The Path of Science in Future Tibetan Buddhist Education

Denise Woodward, Ernest Ricks, Pamela J. Bjorkman, Pantelis Tsoulfas, Jane E. Johnson, Galen Westmoreland, Thomas M. Wilkie

Research output: Contribution to journalArticlepeer-review


The Emory-Tibet Science Initiative (ETSI) allowed western science teachers to work with monastically educated Buddhist monks to further their science education. The challenges included teaching through translators, using best practices for teaching within a religious community, and thinking about how to integrate what we learned from teaching in this context to our classrooms back home. In this article, we, a diverse group of western college-level educators and scientists, share our personal experiences and thoughts about teaching in this unique context in several themes. These themes are the challenges of translation and the development of new Tibetan science dictionary, the importance of hands-on learning opportunities as an example of using best teaching practices, using technology and online resources to connect our communities through both space and time, and the imperative of future plans to continue these important cross-cultural efforts.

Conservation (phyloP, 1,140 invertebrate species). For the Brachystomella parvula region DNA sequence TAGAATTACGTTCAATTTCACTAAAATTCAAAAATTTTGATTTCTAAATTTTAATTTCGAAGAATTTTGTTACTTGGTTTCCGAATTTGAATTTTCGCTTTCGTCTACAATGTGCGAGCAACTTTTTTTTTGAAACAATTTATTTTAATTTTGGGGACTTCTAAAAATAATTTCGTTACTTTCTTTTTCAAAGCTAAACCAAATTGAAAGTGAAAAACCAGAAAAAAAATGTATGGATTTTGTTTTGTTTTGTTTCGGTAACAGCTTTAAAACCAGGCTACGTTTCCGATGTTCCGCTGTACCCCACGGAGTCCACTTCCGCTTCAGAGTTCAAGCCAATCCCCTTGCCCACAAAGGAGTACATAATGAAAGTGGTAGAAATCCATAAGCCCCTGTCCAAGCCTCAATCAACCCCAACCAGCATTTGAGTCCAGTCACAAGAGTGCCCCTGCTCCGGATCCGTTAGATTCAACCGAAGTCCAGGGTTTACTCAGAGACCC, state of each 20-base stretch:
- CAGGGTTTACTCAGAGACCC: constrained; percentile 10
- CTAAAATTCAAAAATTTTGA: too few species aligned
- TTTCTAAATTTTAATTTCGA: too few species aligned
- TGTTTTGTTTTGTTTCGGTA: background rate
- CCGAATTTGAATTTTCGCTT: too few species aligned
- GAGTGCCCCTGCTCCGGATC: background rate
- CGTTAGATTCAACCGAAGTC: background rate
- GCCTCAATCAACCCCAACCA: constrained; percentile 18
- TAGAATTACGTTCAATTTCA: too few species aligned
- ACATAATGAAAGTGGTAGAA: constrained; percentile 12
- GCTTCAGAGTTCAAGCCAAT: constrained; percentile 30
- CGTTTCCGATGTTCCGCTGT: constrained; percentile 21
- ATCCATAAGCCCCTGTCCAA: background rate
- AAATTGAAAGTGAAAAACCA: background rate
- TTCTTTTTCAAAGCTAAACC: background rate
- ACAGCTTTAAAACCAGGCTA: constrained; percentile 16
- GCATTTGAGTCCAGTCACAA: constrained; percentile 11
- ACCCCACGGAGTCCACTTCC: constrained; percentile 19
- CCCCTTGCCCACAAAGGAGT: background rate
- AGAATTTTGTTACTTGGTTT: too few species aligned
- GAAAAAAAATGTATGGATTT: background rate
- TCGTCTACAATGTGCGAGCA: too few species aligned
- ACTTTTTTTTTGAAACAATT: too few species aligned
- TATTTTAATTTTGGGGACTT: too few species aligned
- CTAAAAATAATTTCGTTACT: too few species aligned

Original languageEnglish (US)
Article number731604
JournalFrontiers in Communication
StatePublished - 2021


  • #instaMETSA
  • cross-cultural education
  • emory-tibet science initiative
  • foldscope
  • lecture and lab practicals
  • monastic education
  • science education
  • student engagement

ASJC Scopus subject areas

  • Communication
  • Social Sciences (miscellaneous)


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